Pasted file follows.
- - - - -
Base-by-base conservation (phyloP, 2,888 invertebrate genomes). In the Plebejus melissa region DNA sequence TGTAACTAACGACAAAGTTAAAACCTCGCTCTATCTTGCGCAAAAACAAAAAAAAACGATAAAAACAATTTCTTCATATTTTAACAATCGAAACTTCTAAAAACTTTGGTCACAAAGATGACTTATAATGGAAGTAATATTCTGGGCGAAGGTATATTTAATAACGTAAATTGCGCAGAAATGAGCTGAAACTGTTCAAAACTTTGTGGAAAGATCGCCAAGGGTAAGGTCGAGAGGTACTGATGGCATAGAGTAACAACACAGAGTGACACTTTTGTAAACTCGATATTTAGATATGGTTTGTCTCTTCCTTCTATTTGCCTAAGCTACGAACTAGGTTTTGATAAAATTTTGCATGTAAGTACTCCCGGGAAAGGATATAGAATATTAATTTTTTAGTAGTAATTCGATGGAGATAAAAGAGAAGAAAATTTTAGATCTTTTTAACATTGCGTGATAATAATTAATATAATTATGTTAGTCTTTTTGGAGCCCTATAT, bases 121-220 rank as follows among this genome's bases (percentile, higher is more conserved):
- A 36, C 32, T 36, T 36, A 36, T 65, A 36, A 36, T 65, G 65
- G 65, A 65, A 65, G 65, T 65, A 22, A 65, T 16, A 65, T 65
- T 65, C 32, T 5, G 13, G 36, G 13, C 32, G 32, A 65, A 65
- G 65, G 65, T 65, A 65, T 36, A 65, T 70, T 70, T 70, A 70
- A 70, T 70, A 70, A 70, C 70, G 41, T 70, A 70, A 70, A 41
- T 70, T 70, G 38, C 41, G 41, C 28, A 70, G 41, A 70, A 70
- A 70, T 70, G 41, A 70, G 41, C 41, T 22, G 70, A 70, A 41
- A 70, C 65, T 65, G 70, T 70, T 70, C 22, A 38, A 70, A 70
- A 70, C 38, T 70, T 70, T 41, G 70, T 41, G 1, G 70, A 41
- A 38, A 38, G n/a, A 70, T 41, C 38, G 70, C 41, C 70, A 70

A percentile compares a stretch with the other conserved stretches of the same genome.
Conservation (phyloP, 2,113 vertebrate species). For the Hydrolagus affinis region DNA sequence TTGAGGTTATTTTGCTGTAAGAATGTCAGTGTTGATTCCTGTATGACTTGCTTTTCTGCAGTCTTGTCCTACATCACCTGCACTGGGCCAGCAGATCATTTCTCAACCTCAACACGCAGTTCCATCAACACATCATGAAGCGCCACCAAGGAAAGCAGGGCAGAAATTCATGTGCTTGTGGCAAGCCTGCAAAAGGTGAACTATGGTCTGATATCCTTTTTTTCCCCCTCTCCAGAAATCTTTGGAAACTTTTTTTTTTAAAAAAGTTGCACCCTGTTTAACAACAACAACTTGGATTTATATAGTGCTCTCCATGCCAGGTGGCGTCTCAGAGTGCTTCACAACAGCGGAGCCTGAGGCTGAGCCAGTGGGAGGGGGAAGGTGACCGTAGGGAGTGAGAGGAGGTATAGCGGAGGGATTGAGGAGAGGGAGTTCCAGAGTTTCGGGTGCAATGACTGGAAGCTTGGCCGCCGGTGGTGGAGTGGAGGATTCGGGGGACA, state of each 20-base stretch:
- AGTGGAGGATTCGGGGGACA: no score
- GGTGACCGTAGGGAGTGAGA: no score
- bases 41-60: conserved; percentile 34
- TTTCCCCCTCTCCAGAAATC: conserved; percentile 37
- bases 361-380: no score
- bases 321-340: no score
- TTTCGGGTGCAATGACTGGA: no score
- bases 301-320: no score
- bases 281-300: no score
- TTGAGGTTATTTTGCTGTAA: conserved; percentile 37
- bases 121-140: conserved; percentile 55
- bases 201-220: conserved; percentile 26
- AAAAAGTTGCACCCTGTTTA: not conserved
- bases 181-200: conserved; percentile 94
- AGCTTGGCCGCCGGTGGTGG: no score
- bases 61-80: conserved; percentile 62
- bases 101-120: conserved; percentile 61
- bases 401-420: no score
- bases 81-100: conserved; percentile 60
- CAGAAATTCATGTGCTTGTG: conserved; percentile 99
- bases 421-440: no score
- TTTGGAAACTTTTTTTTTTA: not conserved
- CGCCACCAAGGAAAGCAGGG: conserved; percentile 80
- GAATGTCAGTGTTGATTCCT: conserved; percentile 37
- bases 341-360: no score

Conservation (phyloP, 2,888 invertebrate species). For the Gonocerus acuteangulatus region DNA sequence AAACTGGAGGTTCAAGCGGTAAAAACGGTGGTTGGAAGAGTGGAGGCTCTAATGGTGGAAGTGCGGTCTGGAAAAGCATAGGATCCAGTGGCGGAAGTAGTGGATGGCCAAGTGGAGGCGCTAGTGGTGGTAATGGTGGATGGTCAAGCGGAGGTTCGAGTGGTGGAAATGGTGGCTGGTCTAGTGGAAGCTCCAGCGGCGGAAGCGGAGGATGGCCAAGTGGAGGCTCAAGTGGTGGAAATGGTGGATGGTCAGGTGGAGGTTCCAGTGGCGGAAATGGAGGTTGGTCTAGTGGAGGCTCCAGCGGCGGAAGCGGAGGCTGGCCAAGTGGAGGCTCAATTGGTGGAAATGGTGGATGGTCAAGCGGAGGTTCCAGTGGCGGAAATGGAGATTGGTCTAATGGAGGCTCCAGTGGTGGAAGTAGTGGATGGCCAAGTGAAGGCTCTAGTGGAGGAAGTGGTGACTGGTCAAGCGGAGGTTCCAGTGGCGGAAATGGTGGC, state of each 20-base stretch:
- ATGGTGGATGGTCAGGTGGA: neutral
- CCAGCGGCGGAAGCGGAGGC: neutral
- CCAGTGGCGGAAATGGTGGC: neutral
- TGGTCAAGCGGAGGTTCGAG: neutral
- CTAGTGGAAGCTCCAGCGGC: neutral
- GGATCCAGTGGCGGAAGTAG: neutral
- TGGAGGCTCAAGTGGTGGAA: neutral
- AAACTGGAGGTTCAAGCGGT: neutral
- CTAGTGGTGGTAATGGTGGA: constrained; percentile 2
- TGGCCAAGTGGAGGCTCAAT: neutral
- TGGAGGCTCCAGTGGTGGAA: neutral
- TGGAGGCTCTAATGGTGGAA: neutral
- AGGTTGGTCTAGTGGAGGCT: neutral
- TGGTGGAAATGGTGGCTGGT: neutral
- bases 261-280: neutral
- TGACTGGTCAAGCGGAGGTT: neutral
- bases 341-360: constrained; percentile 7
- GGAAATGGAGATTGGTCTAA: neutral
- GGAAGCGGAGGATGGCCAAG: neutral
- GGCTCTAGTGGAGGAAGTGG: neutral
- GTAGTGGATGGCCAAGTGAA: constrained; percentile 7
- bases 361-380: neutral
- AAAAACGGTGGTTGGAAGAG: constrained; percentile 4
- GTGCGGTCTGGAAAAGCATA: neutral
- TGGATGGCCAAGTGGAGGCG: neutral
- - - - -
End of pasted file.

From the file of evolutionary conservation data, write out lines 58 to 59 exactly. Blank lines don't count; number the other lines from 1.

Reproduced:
- GGAAGCGGAGGATGGCCAAG: neutral
- GGCTCTAGTGGAGGAAGTGG: neutral